# Creating an Air-Hockey table but to slide Tortilla Chips over

BachmanEng
Here's my problem:

I have a giant oven that has 3 layers of conveyor belts in it. Tortilla chips are sent through the oven starting at the top layer, and then passed down to the second conveyor (which runs reverse compared to the top one) to get both sides of the chip to cook. After the second layer, the chips are dumped onto a chute (similar to a half-pipe) and slide down to the 3rd, and bottom belt. Sometimes, on this chute, the chips get stuck (not dry enough to slide down), and then build up clump that I have to shut down the entire oven to clean out the clumps. Is it possible to build my chute (half-pipe) with preforated holes, and connect it to compressed air or a blower to mimic an air-hockey table? I think creating an air-bed for the chips to gently slide over would alleviate any problems with them sticking to the chute (since theoretically, they won't touch the chute)

I have a restaurant-style (Triangle) chip, that weights 3.6g. Square dimensions are 3.25"(length) x 4.5" (max width) of the chip. I'm planning on cutting 1/8" holes that would be spaced 1/2" x and y apart from each other.

Area of holes:
pi*(.0625)^2 = .0123in^2
Square-izing the triangle tortilla chip would result in the chip covering 41 holes, and covering 15 semi-circles.
(.0123)x41 + (.00614)x15 = .5964

F=Ma
F=(.0036kg)(9.8m/s^2)=.03528 N
.03528 N = .00793126 lb of force

(.00793126) / .5964 = .0133 psi

Is this accurate? Any help or more variables that I would need to account for would be appreciated.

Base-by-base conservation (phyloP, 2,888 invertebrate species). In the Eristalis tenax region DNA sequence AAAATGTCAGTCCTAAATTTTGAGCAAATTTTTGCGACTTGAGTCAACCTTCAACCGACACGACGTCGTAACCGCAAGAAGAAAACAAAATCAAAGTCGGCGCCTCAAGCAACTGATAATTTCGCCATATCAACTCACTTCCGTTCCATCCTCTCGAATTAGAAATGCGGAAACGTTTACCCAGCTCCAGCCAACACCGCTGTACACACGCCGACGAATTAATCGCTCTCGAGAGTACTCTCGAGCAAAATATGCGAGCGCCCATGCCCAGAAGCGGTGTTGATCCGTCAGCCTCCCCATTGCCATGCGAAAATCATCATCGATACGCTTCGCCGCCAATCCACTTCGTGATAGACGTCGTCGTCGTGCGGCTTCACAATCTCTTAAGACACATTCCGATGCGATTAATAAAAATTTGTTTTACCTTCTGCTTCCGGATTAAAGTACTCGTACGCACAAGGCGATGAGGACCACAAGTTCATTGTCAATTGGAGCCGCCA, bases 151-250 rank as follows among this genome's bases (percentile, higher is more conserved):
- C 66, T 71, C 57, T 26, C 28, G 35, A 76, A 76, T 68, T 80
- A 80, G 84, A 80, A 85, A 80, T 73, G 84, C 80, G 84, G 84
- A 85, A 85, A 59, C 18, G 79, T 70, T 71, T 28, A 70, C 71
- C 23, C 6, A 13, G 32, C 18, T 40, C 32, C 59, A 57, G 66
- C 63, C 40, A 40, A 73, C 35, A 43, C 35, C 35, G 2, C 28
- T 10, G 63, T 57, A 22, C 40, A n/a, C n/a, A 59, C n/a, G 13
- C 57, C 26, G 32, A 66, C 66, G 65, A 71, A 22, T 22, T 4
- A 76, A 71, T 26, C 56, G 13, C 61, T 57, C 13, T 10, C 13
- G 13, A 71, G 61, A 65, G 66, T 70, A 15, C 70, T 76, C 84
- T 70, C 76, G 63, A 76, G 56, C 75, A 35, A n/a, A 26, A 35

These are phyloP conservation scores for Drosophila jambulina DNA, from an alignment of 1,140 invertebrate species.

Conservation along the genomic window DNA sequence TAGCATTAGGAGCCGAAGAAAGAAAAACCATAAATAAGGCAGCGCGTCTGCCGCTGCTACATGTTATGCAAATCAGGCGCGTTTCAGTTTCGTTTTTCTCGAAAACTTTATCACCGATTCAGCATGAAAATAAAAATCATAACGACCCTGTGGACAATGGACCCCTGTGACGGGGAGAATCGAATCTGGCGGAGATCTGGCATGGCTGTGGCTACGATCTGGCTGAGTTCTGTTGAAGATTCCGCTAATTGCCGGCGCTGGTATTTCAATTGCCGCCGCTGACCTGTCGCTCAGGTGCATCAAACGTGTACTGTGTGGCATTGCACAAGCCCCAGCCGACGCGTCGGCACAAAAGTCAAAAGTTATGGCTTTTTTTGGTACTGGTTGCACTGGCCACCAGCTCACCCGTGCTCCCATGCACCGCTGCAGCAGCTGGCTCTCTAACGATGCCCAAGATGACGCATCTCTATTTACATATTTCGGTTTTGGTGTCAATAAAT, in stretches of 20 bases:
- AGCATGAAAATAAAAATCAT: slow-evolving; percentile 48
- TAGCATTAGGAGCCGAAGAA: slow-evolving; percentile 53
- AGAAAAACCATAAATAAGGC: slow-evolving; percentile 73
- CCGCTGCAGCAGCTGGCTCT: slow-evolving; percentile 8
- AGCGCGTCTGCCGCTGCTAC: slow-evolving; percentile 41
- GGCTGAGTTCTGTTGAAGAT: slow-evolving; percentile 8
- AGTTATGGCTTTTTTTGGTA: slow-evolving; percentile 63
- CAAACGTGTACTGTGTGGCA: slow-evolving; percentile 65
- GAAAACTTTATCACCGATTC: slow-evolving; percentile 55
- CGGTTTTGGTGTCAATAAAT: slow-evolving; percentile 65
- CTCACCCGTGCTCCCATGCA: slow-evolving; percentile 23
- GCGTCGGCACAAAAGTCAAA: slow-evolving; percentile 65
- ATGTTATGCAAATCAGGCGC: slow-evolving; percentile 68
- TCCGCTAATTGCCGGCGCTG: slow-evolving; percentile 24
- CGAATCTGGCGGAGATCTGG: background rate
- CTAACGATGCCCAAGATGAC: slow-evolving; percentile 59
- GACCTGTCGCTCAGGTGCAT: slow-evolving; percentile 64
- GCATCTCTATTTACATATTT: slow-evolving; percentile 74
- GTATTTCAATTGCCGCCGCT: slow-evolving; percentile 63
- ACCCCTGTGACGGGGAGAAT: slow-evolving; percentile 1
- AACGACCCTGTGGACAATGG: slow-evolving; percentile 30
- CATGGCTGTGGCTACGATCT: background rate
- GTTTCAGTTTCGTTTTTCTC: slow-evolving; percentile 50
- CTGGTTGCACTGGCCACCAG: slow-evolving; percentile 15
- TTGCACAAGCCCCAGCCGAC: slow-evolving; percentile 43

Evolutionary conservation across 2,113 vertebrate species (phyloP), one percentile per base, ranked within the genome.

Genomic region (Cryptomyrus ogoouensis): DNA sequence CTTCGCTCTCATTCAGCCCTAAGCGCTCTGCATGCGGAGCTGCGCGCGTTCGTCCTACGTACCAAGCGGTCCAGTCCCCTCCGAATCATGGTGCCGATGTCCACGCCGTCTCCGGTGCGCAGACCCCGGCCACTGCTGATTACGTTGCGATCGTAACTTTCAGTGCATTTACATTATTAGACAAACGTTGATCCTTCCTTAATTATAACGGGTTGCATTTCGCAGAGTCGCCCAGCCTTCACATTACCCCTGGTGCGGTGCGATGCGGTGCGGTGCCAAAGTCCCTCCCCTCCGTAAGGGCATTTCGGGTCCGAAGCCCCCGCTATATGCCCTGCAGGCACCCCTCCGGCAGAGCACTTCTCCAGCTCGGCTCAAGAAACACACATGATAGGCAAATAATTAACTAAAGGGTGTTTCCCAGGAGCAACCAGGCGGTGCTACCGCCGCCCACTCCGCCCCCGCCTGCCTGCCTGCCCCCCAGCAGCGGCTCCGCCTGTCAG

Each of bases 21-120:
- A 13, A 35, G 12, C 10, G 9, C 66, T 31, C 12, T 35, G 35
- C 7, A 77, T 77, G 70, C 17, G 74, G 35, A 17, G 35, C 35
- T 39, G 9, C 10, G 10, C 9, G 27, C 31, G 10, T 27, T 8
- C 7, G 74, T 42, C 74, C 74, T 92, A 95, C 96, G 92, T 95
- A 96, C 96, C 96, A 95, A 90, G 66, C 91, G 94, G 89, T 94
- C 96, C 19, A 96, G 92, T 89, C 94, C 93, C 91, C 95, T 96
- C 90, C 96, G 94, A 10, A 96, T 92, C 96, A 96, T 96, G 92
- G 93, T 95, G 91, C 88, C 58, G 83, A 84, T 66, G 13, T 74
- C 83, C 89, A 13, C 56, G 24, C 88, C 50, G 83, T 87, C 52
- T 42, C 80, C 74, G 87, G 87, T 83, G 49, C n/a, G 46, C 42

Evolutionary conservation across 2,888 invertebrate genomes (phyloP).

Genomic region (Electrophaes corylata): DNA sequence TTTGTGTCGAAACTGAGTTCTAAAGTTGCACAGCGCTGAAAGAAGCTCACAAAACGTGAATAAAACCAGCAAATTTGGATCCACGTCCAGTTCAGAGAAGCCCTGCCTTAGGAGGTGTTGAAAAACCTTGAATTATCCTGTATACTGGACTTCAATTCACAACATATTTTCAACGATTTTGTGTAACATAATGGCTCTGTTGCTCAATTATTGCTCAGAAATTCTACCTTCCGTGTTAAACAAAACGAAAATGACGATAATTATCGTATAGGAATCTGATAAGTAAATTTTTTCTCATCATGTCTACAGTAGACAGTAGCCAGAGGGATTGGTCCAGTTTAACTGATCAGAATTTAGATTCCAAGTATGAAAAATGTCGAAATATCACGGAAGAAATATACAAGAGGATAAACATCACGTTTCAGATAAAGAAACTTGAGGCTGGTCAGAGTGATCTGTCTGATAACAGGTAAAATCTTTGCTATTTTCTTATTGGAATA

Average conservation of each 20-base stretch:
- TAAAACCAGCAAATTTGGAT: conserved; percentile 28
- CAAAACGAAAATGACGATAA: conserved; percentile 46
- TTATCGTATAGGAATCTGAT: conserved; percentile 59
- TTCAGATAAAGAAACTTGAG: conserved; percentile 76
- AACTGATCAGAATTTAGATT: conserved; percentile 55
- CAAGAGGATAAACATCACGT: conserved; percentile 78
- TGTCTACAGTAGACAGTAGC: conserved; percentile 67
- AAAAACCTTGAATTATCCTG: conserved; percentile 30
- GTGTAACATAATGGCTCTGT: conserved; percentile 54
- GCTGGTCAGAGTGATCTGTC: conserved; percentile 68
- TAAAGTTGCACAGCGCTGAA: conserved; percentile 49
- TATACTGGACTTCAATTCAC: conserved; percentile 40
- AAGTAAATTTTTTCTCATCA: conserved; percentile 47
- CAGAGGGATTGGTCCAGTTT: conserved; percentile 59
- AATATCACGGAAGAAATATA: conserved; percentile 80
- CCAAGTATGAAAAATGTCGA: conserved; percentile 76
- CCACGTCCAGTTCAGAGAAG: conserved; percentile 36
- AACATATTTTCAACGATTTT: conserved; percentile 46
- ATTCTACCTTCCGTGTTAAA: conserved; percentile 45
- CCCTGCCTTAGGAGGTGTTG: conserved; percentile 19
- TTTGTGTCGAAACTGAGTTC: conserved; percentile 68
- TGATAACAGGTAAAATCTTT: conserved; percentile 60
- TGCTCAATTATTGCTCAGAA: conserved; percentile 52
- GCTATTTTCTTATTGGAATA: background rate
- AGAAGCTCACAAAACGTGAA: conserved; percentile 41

From a textbook (i.e. homework, lots of simplifications), sure it seams reasonable. Create a deltaP over that area to offset the weight of the chip.

In real life though, you're going to have lots of uncertainties to deal with. One, the chip will not at all times cover the right amount of holes. Two, pressure acts normal to the surface, so an uneven chip will cause force to be directed at angles other than straight up.

Most importantly, depending on how long you are perforating this chute, you may need a fairly sizable pump. You'll need to calculate the amount of flow needed to generate that pressure, taking into account losses through the holes (0.0133 psig in the "plenum" will not get you 0.0133 psig on the chip).

BachmanEng
Create a deltaP over that area to offset the weight of the chip.

In real life though, you're going to have lots of uncertainties to deal with. One, the chip will not at all times cover the right amount of holes. Two, pressure acts normal to the surface, so an uneven chip will cause force to be directed at angles other than straight up.

If I increase the amount of pressure coming out of the holes, (i.e. increasing the amount of "lift" on the chip), so that way if its not covering all holes, it will still glide down, would that work? As far as #2, how significant of a problem do you think that will be? If a chip comes down unevenly/folded, will the air cause the chip to go in a variety of directions possibly negating the entire reason of attempting to put preforated air holes in the chute? Basically, would I solve parts of the problem, but the air could also act in a way to create the same problem I'm trying to solve?

What does deltaP relate to? Change in pressure, pounds?

Most importantly, depending on how long you are perforating this chute, you may need a fairly sizable pump. You'll need to calculate the amount of flow needed to generate that pressure, taking into account losses through the holes (0.0133 psig in the "plenum" will not get you 0.0133 psig on the chip).

I was thinking of using compressed air. We have a compressed Air pump that pipes throughout the plant, therefore I wouldn't need a fairly sizable pump right next to or underneath my oven. The chute is sized at 44" width, and about 12" length. I would need to preforate air holes in only 16" width, 12" length. How do I calculate the amount of flow needed to generate that pressure?

Is the only solution to try a small sample piece in the chute, to see how it reacts with real-life variables?

BenchTop
Besides air, there are other possible solutions such as surface coatings, vibrating the chute, installing an oscillating rake or auger, making a circular chute that rotates.